SOLOMON BURKE DIES AT THE AGE OF 70

SOLOMON BURKE was born to the sound of music in an upstairs room of a Philadelphia church and went on to become one of the greatest soul singers of the 1960s, renowned as one of music’s premier vocalists.

Yet his popularity never matched that of those he influenced, contemporaries including MARVIN GAYE and JAMES BROWN – a reality he accepted with grace and some frustration, colleagues said.

SOLOMON BURKE died early Sunday of natural causes at Amsterdam’s Schiphol Airport, his family said in a statement on the singer’s website.

He was 70.

“This is a time of great sorrow for our entire family. We truly appreciate all of the support and well wishes from his friends and fans.”

“Although our hearts and lives will never be the same, his love, life and music will continue to live within us forever.”

The family did not elaborate on the cause of death.

Schiphol Airport police spokesperson Robert van Kapel confirmed that SOLOMON BURKE died on a plane at Schiphol. He arrived early Sunday on a flight from Los Angeles and had been scheduled to perform a sellout show on Tuesday in a church converted into a concert hall in Amsterdam with local band De Dijk.

Legendary ATLANTIC RECORDS producer Jerry Wexler once called Mr. Burke “the best soul singer of all time.”

ANTI RECORDS President Andy Kaulkin, whose label produced SOLOMON BURKE’S comeback record DON’T GIVE UP ON ME – which won him his first and only GRAMMY – said, “Popular music today wouldn’t be where it is without Solomon Burke.”

He called Mr. Burke a precursor to singers like BARRY WHITE and ISAAC HAYES.

“I feel like his music is where it all came together and when we think of 60s soul music it all started with Solomon Burke.”

SOLOMON BURKE, a giant man with a powerful voice to match, appeared on stage on a throne in later years partly because of his regal persona and partly because of health problems. He joined Atlantic in 1960 and went on to record a string of hits in a decade with the label.

Andy Kaulkin said Mr. Burke “gracefully” accepted the fact that his fame was eclipsed by singers he influenced.

“I think there was a little bit of frustration there but I don’t think it ruled him at all.”

Mr. Burke was always an enterprising personality. He sold Solomon’s Magic Popcorn outside gigs in the mid Sixties. On tours in the segregated south, he brought along a giant chest of sandwiches on his bus to sell to hungry black performers.

“He didn’t give you that much,” said SAM MOORE of the soul duo SAM & DAVE.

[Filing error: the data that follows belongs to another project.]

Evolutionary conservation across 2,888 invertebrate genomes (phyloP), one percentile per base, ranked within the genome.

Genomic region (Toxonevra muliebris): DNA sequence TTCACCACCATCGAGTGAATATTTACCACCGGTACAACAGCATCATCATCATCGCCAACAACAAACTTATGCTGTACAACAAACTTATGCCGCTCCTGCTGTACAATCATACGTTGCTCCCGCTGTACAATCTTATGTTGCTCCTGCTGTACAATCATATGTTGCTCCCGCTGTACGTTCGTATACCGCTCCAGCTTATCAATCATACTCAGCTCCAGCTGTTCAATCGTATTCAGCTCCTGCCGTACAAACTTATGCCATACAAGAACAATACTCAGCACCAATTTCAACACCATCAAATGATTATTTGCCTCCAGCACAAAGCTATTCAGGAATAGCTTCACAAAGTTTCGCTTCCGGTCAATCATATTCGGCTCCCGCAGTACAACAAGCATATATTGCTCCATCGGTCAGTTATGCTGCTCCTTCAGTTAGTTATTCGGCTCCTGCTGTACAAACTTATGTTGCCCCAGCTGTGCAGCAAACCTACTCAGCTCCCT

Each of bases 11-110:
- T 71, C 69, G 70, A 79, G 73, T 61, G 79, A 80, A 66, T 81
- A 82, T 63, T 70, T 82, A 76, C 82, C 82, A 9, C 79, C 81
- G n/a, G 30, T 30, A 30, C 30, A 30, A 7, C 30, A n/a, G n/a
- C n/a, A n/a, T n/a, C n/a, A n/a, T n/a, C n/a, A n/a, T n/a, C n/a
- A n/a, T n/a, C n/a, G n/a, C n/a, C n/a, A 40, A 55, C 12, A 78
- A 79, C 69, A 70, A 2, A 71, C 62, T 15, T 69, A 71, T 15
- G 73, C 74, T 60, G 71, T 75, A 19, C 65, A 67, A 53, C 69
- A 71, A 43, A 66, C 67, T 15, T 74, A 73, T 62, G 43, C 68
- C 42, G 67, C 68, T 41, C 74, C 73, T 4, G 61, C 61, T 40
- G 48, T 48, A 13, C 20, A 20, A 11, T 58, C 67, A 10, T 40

“He gave me one pork chop, one scoop of macaroni and cheese and one spoonful of gravy. I said, ‘Is that it?’ And he’d say, ‘That’s it, brother. I’m doing you a favour. So take it or leave it.’ There will never be another Solomon Burke.”

Two of his best known songs reached a wider audience when they were featured in hit movies.

He wrote EVERYBODY NEEDS SOMEBODY TO LOVE in 1964 and it was later featured in the DAN AYKROYD and JOHN BELUSHI movie THE BLUES BROTHERS. THE ROLLING STONES and WILSON PICKETT also recorded it.

A bare chested Patrick Swayze danced seductively with Jennifer Grey to CRY TO ME in one of the most memorable scenes from the movie DIRTY DANCING.

According to his website, SOLOMON BURKE was born MARCH 21, 1940, “to the sounds of horns and bass drums” from The United Praying Band at The House Of God For All People in West Philly.

“From day one, literally God and gospel were the driving forces behind the man and his music,” his website stated.

He remained closely linked to the church as a preacher. In 2000, he played for then Pope John Paul II at the Vatican.

SOLOMON BURKE was inducted into the ROCK & ROLL HALL OF FAME in 2001 and won a BEST CONTEMPORARY BLUES ALBUM GRAMMY a year later for DON’T GIVE UP ON ME.

Those honours sparked a renewed interest in the singer and he travelled extensively around the world in recent years, including touring with THE ROLLING STONES.

Mr. Burke and his band would play without set lists, instead performing whatever his audiences wanted to hear.

“It’s like turning back the hands of time instantly,” he said on his website.

“We can be in the middle of singing something from my recent Like A Fire album and they’ll call out Stupidity from 1957 and we’re back 50 years!”

SOLOMON BURKE combined his singing with the role of preacher and patriarch of a huge family of 21 children, 90 grandchildren and 19 great grandchildren.

“Loving people,” he said at a recent performance in London, “is what I do.”

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